A number of studies and statistics prove that marital rape is a reality in India. But laws that do not acknowledge this are another reality that a large number of married women are forced to live with. Veenu Sandhu reports
When Sunita and Shailesh Puri (names changed) approached marriage counsellor Nisha Khanna, one of the first things that the counsellor observed was a sense of resignation about Sunita.
She seemed withdrawn and would speak to her husband only when necessary.
The counsellor learnt that this was the way she had been for the past few years.
She would do need-based tasks for him, like cook for him, and talk only about matters concerning their children or the house.
She had also started sleeping in a separate room. It was the husband who decided that if the marriage had to survive, they needed to see a counsellor.
It took some time before the counsellor learnt what had led to the near collapse of the couple's relationship.
"He had raped her a few times in the past," says Khanna.
When she wasn't willing, he would sometimes force himself on her. And afterwards, he would apologise.
The incidents had left Sunita feeling violated and helpless.
"They had left an emotional and psychological impact on her," says Khanna.
She would squirm when her husband reached out to her.
"She did not feel good about herself and also said she did not feel anything for her husband any longer."
This wasn't the first case of marital rape Khanna had dealt with. There were others, involving couples aged 30-50, "in which the men would try to sexually dominate their wives and expect them to have sex whenever and however they wanted it," says the Delhi-based psychologist.
In each of these cases, the fact that the couple sought out a counsellor meant that they wanted to salvage their marriage -- in spite of the rape.
Any marriage counsellor, family lawyer, women's rights activist or victim will tell you that marital rape is a reality in India. That laws do not acknowledge it is another reality that a large number of married women are forced to live with.
"Marital rape happens across strata. It happens in very privileged households and also in desperately poor families," says Kavita Krishnan, secretary, All India Progressive Women's Association.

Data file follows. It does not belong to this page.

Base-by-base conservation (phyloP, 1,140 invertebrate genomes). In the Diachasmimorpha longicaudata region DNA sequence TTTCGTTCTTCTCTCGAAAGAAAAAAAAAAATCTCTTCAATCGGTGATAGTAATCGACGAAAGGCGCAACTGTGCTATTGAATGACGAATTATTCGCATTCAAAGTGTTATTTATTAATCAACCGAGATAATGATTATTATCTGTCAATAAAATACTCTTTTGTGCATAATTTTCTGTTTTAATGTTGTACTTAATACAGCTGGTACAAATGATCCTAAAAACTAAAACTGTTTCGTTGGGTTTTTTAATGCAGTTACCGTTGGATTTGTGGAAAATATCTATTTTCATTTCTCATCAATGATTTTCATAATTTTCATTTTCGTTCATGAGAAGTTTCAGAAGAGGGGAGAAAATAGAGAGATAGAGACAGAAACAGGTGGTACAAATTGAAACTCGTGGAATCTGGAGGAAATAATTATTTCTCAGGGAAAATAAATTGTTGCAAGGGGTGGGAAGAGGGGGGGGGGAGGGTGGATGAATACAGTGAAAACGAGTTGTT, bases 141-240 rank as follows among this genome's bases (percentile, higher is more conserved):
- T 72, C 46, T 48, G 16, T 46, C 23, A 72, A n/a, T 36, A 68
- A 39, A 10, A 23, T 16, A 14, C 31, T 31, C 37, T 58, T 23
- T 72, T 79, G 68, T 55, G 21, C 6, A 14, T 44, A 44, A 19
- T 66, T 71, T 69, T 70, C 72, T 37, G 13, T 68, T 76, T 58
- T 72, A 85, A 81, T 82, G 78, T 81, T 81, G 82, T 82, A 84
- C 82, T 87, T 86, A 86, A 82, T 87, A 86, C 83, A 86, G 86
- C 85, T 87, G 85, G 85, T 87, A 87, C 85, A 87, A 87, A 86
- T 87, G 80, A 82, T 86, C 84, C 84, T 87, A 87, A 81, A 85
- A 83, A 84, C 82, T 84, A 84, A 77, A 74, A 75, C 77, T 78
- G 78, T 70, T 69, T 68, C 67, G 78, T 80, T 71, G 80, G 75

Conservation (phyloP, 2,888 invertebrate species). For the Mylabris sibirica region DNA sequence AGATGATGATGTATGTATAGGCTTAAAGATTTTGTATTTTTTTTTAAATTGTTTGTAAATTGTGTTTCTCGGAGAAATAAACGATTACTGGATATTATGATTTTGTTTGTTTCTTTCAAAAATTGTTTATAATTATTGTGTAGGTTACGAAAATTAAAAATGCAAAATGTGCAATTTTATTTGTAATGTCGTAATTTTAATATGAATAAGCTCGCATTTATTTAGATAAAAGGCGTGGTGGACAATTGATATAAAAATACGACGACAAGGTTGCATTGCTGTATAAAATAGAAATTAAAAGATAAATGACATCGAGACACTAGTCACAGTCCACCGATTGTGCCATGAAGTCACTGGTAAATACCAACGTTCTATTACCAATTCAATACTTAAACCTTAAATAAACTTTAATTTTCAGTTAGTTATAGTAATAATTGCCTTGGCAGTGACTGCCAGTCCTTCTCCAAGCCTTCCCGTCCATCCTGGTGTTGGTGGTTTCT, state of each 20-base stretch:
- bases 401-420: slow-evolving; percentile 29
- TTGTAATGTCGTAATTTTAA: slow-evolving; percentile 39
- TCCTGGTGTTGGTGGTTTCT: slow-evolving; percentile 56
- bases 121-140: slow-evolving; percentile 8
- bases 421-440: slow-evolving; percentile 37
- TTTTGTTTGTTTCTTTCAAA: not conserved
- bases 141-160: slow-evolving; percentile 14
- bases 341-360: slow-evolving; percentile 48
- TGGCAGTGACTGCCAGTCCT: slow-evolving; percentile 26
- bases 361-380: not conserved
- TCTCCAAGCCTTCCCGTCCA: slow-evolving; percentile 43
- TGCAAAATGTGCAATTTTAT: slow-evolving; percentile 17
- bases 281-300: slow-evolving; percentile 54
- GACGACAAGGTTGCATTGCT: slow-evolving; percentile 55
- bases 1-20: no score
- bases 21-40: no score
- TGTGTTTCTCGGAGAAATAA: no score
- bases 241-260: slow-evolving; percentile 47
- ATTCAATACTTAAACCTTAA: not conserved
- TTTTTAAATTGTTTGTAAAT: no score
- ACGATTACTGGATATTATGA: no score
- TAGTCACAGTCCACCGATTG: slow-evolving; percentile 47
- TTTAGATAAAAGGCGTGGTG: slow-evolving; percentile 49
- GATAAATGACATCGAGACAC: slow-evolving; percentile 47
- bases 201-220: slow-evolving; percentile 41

Accounts of domestic violence are often accompanied with accounts of sexual violence against the wife.
That is why statements like the one made by Minister of State for Home Haribhai Parthibhai Chaudhary in Rajya Sabha on April 29 are met with dismay.
Chaudhary had said: "It is considered that the concept of marital rape, as understood internationally, cannot be suitably applied in the Indian context due to various factors, including level of education, illiteracy, poverty, myriad social customs, and values, religious beliefs, mindset of the society, to treat marriage as sacrosanct."
Under the Indian Penal Code, rape is defined as sexual intercourse with a woman against her will or without her consent. By this definition, rape can -- and often is -- committed within a marriage. Besides cases that reach counsellors, family courts, NGOs and activists, there are studies to establish this.
A 2014 research, titled "Masculinity, Intimate Partner Violence and Son Preference in India", by the International Center for Research on Women and United Nations Population Fund conducted on men and women aged 18-49 in seven states across India investigated the prevalence of sexual violence within marriage. It questioned the men and women on the following four points:
Seventeen per cent of the women reported that they had been subjected to such sexual violence by their husbands/partners.
Interestingly, except for physical and economic violence, "men's reported perpetration of all other kinds of violence was higher than women's reported experience of violence. This may be due to stigma associated with the experience of sexual violence for women," the study noted.